Problem Recent data suggest a dominant role of the innate, rather than the adaptive immune system in pregnancy-related immunoregulation. Invariant NKT (iNKT) cells represent a link between the innate and the acquired immune systems; however, little is known about how they function in pre-eclampsia. The aim of our study was to investigate the possible role of iNKT cells in the pathogenesis of pre-eclampsia.
Method of study Human peripheral blood samples were obtained from pre-eclamptic, healthy pregnant- and non-pregnant women. Freshly separated peripheral blood mononuclear cells were immediately labeled with anti-perforin-, anti-CD69-, anti-CD95-, anti-NKG2A-, anti-NKG2D-, anti-IFN-γ and anti iNKT antibodies and analyzed by flow cytometry.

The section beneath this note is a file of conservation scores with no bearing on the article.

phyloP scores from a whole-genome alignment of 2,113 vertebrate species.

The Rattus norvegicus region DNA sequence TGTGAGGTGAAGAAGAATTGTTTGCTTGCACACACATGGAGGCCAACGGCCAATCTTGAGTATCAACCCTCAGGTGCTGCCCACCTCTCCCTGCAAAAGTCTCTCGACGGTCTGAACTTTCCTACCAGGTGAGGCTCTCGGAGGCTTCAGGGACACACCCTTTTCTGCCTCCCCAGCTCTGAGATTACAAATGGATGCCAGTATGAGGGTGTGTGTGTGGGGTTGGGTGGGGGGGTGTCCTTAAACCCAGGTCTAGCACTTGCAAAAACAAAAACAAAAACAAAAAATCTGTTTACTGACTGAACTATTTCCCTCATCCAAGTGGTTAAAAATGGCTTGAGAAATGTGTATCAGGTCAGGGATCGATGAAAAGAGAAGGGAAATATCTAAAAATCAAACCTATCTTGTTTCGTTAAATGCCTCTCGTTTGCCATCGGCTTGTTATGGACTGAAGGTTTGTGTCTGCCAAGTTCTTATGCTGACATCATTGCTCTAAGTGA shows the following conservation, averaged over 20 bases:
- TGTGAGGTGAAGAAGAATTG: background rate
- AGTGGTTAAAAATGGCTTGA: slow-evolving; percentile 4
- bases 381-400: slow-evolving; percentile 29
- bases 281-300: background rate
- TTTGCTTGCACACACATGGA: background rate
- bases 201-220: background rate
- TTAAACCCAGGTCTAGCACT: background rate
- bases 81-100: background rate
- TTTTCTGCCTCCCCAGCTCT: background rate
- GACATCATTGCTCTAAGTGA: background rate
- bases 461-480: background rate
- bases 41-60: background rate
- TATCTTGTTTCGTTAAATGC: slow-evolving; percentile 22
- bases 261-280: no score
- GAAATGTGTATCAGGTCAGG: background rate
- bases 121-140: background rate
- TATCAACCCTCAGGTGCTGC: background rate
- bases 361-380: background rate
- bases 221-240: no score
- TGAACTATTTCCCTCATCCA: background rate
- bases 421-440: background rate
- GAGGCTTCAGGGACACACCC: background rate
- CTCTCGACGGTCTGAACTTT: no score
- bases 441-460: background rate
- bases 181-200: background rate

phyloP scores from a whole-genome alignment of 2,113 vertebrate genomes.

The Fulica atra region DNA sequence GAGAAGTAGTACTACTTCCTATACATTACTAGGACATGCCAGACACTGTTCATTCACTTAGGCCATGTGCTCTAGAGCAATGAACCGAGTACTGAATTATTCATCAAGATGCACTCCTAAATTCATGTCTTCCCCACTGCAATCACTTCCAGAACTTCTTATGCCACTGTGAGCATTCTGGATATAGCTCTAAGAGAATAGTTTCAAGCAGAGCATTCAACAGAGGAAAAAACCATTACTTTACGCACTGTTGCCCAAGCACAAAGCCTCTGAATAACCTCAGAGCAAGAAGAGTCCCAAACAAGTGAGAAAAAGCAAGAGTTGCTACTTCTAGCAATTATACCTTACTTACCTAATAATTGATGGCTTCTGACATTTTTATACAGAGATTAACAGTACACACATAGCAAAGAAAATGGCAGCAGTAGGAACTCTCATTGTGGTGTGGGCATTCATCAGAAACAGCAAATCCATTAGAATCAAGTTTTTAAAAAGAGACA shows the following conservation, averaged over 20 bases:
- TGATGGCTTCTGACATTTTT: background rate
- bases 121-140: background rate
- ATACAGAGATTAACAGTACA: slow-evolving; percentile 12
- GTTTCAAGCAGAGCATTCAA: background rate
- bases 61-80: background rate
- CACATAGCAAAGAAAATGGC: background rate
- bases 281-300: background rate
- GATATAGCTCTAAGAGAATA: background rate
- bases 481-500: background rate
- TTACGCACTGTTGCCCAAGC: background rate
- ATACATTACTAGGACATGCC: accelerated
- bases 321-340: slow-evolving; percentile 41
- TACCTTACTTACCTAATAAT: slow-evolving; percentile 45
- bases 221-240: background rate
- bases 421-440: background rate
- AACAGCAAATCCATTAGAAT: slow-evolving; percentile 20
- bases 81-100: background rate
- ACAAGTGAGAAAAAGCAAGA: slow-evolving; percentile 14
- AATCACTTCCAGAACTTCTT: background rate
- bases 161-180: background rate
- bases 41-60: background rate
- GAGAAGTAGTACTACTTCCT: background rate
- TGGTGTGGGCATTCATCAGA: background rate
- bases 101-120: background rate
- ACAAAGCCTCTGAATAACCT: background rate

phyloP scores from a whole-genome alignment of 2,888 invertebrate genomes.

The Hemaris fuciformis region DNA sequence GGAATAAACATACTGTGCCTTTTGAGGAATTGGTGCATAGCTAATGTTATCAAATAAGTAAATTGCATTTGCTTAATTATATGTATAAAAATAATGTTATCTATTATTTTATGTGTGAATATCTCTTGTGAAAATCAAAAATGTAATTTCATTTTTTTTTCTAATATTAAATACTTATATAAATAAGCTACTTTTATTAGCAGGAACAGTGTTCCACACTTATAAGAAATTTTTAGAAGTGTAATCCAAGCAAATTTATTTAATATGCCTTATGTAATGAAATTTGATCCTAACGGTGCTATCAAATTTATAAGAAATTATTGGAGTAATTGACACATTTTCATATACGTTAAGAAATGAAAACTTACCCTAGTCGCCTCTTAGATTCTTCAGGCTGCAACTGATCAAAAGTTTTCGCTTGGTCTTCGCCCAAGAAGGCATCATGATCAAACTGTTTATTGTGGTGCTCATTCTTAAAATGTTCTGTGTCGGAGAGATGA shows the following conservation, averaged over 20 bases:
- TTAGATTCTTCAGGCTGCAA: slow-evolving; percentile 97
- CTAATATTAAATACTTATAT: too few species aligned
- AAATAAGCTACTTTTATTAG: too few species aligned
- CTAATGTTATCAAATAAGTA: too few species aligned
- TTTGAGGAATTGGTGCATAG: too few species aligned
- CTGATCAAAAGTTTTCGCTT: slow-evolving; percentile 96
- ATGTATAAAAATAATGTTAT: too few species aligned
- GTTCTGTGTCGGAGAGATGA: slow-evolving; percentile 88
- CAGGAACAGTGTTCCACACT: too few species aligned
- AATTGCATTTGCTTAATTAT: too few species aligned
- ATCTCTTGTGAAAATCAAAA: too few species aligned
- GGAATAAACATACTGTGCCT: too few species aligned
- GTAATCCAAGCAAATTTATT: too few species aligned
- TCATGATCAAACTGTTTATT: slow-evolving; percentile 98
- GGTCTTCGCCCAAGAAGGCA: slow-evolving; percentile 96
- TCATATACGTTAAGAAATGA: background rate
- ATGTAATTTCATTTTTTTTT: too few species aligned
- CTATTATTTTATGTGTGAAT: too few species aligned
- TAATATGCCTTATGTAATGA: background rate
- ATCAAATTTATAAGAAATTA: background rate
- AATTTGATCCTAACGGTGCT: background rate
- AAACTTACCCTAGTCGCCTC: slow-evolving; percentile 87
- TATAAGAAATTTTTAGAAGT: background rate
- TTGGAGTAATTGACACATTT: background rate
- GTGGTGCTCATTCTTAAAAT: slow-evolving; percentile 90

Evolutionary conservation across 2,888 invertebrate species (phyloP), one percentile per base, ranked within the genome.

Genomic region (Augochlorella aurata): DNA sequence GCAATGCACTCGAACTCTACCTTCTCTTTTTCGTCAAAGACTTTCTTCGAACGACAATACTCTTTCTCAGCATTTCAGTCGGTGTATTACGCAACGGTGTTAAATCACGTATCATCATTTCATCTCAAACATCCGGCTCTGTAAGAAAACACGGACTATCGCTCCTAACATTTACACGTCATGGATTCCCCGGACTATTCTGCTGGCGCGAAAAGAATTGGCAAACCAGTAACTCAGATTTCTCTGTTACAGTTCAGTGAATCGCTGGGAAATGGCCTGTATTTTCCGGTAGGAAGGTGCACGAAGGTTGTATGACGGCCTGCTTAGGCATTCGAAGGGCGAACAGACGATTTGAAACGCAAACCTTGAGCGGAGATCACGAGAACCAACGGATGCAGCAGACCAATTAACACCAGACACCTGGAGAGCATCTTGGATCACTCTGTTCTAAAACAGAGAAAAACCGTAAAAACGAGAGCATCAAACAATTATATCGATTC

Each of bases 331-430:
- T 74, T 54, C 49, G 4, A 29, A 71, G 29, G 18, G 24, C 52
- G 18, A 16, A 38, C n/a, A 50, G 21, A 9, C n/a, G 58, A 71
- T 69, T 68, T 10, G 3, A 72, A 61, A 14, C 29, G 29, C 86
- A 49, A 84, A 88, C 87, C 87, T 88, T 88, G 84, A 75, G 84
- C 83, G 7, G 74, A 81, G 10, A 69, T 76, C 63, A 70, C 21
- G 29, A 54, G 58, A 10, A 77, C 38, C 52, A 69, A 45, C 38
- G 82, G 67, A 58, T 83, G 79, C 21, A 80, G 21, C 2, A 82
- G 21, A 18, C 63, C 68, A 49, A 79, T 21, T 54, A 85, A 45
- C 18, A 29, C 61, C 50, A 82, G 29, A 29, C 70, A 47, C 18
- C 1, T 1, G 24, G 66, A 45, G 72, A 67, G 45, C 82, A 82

Results Pre-eclamptic patients demonstrated increased CD69, perforin and IFN-γ expression, which could be explained by dysregulation of NK cell receptor expression. These Th1 polarized cells were less susceptible to apoptosis than iNKT cells from healthy pregnant women.
Conclusion Our data suggest that activated iNKT cells of pre-eclamptic women have an increased cytotoxic potential, which may be because of altered expression of NK cell inhibitory and activating receptors.